Eni has called for more clarification on Ghana’s order for unitisation of the Sankofa field with Springfield Exploration and Production’s Afina field.
In response to Eni, Springield said it accepted the directive from Ghanaian Ministry of Energy and that unitisation was “beneficial to all parties”. Springfield announced on November 12 that it was the first Ghanaian energy company to produce oil in the country.
The Italian company, and its partner on the Ghanaian block Vitol, said they were not opposed to the possibility of unitisation. However, for such a step to be taken it would want more subsurface data in order to demonstrate the fields were straddling the licence line, in dynamic communication and that unitisation was warranted for optimum recovery.
Eni has not received the data it desires to meet these conditions and justify a co-ordinated development.
Springfield has not tested or appraised the Afina well, the Italian company said. This would be needed to establish whether the discovery was commercial and whether unitisation could go ahead.
A Ghana National Petroleum Corp. (GNPC) study on the Sankofa-Afina communication does not demonstrate this, Eni said. Nor does it definitively prove the discovered resources can be produced, it continued.
Eni and Vitol have said they are “acting in full compliance with the Ghanaian law and remain open to exploring any potential unitisation that would optimise hydrocarbon recovery from the Sankofa field based on reliable data from both contract areas”.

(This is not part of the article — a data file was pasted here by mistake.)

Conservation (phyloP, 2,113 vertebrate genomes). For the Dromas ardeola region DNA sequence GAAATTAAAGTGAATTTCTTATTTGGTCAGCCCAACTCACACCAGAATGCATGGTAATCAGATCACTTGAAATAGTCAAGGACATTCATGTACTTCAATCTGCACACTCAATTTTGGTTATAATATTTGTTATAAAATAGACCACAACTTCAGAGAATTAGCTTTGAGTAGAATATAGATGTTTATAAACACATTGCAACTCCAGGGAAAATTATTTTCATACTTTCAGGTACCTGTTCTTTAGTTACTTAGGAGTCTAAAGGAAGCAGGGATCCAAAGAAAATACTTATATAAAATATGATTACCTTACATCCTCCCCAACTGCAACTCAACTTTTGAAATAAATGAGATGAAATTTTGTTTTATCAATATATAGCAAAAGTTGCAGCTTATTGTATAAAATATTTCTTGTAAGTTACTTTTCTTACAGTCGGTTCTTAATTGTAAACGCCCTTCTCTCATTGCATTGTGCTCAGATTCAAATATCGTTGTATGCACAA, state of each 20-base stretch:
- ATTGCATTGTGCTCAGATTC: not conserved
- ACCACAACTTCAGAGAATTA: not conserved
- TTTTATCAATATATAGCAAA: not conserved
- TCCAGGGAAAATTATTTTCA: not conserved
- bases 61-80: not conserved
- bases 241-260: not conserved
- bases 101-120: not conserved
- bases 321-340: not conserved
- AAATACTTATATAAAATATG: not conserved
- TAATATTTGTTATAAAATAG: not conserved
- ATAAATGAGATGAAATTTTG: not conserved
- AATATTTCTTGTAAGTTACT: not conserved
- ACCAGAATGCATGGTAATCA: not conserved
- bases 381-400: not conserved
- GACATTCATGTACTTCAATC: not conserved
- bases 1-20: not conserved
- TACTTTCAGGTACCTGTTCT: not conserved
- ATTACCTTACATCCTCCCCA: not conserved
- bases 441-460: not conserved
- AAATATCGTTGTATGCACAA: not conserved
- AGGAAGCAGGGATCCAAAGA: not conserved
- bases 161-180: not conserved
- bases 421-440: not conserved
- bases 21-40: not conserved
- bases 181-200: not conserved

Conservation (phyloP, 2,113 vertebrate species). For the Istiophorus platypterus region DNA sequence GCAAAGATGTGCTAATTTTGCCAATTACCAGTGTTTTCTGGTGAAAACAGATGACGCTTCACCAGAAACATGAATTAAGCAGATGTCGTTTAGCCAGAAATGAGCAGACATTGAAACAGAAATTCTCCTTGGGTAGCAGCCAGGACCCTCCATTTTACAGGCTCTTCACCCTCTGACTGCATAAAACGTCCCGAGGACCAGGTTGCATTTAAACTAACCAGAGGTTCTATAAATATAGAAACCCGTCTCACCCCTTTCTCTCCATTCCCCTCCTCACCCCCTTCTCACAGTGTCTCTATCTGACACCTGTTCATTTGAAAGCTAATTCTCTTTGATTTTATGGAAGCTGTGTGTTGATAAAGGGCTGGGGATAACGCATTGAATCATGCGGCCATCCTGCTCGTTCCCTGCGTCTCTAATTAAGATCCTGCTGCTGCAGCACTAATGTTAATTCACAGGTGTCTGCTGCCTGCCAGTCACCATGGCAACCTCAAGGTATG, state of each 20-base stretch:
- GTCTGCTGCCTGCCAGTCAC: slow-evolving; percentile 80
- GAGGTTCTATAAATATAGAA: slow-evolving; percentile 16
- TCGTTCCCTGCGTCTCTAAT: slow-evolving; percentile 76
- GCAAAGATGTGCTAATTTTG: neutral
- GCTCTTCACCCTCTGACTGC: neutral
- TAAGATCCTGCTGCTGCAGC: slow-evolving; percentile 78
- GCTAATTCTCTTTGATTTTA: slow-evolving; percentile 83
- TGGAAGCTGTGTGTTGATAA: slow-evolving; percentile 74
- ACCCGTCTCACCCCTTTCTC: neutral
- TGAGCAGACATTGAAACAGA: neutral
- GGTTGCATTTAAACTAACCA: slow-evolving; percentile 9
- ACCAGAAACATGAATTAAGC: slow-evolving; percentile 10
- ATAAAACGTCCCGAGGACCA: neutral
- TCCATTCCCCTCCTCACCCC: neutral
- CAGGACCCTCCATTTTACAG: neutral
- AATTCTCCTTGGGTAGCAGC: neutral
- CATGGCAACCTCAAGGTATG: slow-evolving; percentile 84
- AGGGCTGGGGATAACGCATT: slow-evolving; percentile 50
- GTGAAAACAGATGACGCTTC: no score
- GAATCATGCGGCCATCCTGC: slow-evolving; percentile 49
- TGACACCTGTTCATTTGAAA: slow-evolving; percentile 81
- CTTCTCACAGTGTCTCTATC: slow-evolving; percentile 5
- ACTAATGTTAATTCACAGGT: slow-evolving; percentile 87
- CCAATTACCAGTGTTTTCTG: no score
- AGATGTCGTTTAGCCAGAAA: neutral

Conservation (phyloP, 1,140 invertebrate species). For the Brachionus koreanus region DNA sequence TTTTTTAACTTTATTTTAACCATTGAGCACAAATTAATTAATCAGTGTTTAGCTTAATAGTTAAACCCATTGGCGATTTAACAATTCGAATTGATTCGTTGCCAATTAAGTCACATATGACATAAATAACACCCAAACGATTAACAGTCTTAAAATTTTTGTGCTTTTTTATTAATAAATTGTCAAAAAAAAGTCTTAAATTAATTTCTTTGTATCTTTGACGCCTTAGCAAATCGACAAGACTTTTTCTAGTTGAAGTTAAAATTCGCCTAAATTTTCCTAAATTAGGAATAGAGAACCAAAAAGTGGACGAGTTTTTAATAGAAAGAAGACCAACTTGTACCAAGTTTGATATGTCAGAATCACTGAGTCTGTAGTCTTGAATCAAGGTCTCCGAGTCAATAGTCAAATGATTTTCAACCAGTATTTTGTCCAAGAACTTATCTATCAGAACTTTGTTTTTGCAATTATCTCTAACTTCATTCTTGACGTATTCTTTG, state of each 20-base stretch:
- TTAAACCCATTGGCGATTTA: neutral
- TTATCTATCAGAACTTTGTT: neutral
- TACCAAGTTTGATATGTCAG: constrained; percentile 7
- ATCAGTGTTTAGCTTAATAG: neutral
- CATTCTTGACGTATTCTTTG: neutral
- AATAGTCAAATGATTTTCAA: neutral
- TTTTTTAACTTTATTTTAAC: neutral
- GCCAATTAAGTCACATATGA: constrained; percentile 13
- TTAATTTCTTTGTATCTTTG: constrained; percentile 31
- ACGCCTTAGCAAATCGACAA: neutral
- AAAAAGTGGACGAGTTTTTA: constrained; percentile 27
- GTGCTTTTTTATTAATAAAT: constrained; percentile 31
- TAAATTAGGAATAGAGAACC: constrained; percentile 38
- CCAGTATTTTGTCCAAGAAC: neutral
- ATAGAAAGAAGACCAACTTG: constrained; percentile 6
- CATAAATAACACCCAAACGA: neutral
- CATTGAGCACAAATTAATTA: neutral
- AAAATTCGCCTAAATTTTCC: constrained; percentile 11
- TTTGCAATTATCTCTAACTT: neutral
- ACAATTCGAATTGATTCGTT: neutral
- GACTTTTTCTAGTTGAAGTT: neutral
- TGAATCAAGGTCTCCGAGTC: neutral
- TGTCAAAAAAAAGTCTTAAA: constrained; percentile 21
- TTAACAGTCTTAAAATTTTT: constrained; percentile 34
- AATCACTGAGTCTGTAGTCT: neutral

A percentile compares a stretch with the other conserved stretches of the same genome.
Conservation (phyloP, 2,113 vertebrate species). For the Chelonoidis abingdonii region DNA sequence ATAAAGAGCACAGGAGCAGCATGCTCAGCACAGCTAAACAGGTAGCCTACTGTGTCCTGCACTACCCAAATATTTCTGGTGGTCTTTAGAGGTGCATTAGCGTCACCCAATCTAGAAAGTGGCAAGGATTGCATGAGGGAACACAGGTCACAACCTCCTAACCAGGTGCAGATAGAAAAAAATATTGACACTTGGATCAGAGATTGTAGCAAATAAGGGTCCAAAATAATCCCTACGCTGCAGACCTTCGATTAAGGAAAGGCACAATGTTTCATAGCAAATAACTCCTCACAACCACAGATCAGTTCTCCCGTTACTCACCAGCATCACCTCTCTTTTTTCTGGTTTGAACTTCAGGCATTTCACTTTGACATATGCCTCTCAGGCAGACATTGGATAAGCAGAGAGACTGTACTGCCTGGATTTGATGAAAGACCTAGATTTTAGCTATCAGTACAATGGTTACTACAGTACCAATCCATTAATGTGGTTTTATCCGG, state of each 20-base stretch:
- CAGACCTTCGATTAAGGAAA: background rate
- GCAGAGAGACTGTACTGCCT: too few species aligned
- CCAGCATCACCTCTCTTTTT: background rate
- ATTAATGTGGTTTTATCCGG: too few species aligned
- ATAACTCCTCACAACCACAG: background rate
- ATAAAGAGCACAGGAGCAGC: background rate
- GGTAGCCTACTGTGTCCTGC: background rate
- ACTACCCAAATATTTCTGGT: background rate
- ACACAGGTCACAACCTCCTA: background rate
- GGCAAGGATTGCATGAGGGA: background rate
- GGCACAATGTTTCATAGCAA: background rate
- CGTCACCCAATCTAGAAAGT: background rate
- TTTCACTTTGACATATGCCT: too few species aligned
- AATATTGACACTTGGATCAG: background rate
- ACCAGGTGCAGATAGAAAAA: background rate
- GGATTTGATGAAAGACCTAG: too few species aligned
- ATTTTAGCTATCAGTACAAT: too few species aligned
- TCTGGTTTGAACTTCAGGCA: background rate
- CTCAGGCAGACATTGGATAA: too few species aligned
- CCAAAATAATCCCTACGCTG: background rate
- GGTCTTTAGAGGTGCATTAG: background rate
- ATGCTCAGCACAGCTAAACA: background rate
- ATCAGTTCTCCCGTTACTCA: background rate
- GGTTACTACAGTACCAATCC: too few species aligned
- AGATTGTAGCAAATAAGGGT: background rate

GNPC carried out the study “professionally and fairly”, Springfield said. The Ghanaian NOC holds all the data it needs to come to the conclusion that Sankofa East and Afina “are the same field. Consequently, [Springfield] will accept the GNPC findings.”
The companies look forward to collaboration on the various issues raised. The aim to “reach a consensual outcome reflecting applicable law, relevant project agreements and industry standards”.
The Italian company is the operator of the Offshore Cape Three Points (OCTP). Springfield holds the West Cape Three Points Block 2 (WCTP2).
The Ghanaian Ministry of Energy asked the two companies to begin talks in April this year. A subsequent letter from the ministry, in October, ordered the fields unitised. The correspondence complained of a “flagrant disregard” around co-operation commitments from the companies.
Energy Voice has seen some of the GNPC study. The NOC said WCTP2 held 642 million barrels. It also found that OCTP has 535mn barrels. It awarded holders of the WCTP2 licence 54.545% of the unitised field. The OCTP holders should have 45.455%, the government study said.
“Pressure on Eni and Vitol to unitise the Sankofa field with Springfield’s Afina discovery in the absence of independent validation of the communication of the two hydrocarbon columns points to the politicisation of Ghana’s energy ministry and GNPC,” said Gondwana Risk’s director Nick Branson.
“Springfield’s founder Kevin Okyere is a rumoured to be an important financier of the ruling NPP, which is focused on securing President [Nana] Akufo-Addo’s re-election next month. The episode suggests that technical considerations are being subordinated to political goals ahead of the vote, undermining the credibility of energy sector regulators, and denting Ghana’s hopes of arresting declining oil output by securing new foreign investment.”
Updated on November 16 at 10:55 am with comment from Gondwana’s Branson.